Story Number: NNS140227-07Release Date: 2/27/2014 11:50:00 AM
By Lt. Jason Bilbro, Surface Warfare Officers School Command Public Affairs
NEWPORT, R.I. (NNS) -- The Surface Warfare Officers School (SWOS) announced the graduation of Department Head Class 225 Feb. 27, with 58 Surface Warfare Officers receiving their certificates of completion in the Adm. Michael G. Mullen Auditorium.
The class completed the 27-week course, designed to prepare officers for duty as chief engineers, combat systems and weapons officers, operations officers on all classes of ships and as first lieutenants on amphibious ships.
The course is divided into two major subdivisions - Tactical Action Officer, which focuses on areas such as undersea warfare, air defense, and surface warfare, and Operations, Readiness, Training, and Engineering, which explores the specifics of each student's prospective job assignments.
"The duties and responsibilities of the shipboard department head are significant and reflect a great degree of authority," said Capt. Richard A. Brown, SWOS commanding officer. "The length of the course is indicative of the investment the Navy has made in the future readiness of the students and in their importance to the mission of the ship. A significant graduation ceremony is merited to acknowledge these facts and to note each officer's passage from student to ship's officer."
The guest of honor for the ceremony, Rear Adm. Pete Gumataotao, commander, Naval Surface Force Atlantic, praised the graduates on this major achievement and thanked their families and friends for witnessing the event.
"Your attitudes as department heads, first and foremost, will be observable and reflected by your Sailors," said Gumataotao. "Moreover, your attitudes are an individual decision and not to be blamed on anyone else. I urge you to develop a deliberate and questioning attitude that ensures safe operations and training. I implore each of you to leave your new commands better than you found them when you reported on board."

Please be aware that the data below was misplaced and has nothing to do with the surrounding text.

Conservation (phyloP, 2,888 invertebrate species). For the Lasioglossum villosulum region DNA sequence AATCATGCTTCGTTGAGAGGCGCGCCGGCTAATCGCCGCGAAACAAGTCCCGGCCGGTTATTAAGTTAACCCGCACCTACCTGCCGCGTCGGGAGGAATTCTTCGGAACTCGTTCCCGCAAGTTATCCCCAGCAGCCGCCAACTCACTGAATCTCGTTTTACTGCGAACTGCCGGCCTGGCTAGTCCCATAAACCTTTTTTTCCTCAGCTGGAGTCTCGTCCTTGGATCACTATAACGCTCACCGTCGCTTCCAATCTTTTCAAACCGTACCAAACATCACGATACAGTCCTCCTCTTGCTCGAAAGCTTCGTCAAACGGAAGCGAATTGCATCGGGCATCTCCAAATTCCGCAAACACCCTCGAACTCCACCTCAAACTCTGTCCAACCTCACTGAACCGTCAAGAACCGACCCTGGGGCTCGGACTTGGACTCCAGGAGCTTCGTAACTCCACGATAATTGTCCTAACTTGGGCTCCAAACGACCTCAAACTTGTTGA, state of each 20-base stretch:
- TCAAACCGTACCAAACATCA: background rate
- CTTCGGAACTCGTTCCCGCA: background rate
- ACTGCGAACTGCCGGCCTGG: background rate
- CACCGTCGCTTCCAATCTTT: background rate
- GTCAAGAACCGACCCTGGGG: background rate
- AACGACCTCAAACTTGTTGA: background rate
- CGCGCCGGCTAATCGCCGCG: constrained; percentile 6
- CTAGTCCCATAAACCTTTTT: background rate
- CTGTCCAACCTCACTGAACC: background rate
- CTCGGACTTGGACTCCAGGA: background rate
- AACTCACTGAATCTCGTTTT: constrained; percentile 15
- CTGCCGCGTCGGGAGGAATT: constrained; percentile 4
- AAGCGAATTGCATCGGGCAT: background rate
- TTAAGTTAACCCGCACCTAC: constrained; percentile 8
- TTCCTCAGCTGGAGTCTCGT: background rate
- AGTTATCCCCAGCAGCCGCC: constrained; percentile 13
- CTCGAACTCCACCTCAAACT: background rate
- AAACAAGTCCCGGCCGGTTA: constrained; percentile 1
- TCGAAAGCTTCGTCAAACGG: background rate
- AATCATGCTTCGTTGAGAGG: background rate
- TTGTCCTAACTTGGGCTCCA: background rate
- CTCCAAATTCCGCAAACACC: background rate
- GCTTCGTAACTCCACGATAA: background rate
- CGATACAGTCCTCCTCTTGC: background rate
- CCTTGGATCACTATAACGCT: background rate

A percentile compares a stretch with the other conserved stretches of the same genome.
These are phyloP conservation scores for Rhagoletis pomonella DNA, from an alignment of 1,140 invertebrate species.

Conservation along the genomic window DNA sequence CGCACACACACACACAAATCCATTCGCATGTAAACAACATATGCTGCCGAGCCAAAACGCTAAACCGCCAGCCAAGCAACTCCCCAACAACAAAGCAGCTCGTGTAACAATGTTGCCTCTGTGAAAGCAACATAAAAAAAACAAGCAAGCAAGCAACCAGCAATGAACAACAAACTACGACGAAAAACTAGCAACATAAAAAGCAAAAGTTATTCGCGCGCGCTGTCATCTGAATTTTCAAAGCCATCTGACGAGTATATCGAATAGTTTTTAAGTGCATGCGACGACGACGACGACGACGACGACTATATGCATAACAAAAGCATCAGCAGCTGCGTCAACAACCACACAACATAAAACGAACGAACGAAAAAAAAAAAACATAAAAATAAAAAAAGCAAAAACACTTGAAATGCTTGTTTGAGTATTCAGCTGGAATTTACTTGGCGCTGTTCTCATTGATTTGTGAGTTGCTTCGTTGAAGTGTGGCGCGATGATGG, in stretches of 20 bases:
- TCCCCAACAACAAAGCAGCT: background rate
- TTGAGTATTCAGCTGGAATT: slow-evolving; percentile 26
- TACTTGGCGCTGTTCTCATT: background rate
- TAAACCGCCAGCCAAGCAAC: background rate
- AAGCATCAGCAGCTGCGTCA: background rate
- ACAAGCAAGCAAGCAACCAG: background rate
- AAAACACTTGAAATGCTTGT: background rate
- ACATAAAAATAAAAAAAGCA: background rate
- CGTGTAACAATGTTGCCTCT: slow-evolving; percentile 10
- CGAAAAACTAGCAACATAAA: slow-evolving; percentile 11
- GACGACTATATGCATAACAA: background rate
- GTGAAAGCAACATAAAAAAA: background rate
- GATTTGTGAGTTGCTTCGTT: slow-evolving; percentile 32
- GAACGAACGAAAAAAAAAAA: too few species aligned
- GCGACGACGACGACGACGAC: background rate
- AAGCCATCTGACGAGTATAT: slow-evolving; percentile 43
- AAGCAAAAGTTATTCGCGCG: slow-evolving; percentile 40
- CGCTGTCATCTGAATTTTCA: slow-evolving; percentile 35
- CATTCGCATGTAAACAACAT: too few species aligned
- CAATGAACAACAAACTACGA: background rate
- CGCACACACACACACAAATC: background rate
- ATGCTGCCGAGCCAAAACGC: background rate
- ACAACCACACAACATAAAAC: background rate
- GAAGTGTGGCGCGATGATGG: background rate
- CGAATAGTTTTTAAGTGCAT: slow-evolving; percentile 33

Lt. Will Ashley, prospective combat systems officer for USS Boxer (LHD 4) received the Arleigh Burke Award for the graduate recognized by classmates as the individual possessing the strongest leadership, industry and perseverance; best exemplifying the fighting spirit of Admiral Burke's famous squadron, the 'Little Beavers' - Destroyer Squadron 23.
When asked for a comment on his award, Ashley said, "Honestly, It's not about one person, but the shared experiences of everyone here. It's about each person helping one another out. If you treat everyone as a leader, you can just build off of that."
Ashley also received the City of Newport Award for demonstrating the highest qualities of professionalism and leadership, as reflected by his overall contributions to Class 225.
Lt. Kevin Pilcher, Lt. Jason Copare, and Lt. John Woodson were also recognized during the ceremony. Pilcher, the prospective chief engineer for MCM Crew Avenger, earned the Top Gunner award for having the highest overall grade point average for the tactical action officer portion of the course. Copare received the Newport Navy League award for academic excellence as the top graduate for department head class 225, and will serve as operations officer on USS Oscar Austin (DDG 79). Woodson, prospective chief engineer on USS Tortuga (LSD 46), earned the Top Snipe award for having the highest overall grade point average for the engineering portion of the course.
After more than 50 years, the Department Head course remains the flagship course at SWOS. Approximately 275 students attend the course each year.
SWOS is headquartered in Newport, R.I. and oversees nine learning sites, which provide more than 1,000 courses a year to more than 67,000 Sailors.
SWOS uses a mix of blended-learning techniques comprised of instructor-led classes, hands-on labs, simulation and computer-based training. Courses include specialized training supporting all enlisted engineering ratings, and Surface Warfare Officers at every level. Building maritime partnerships, the command also provides training to many international students.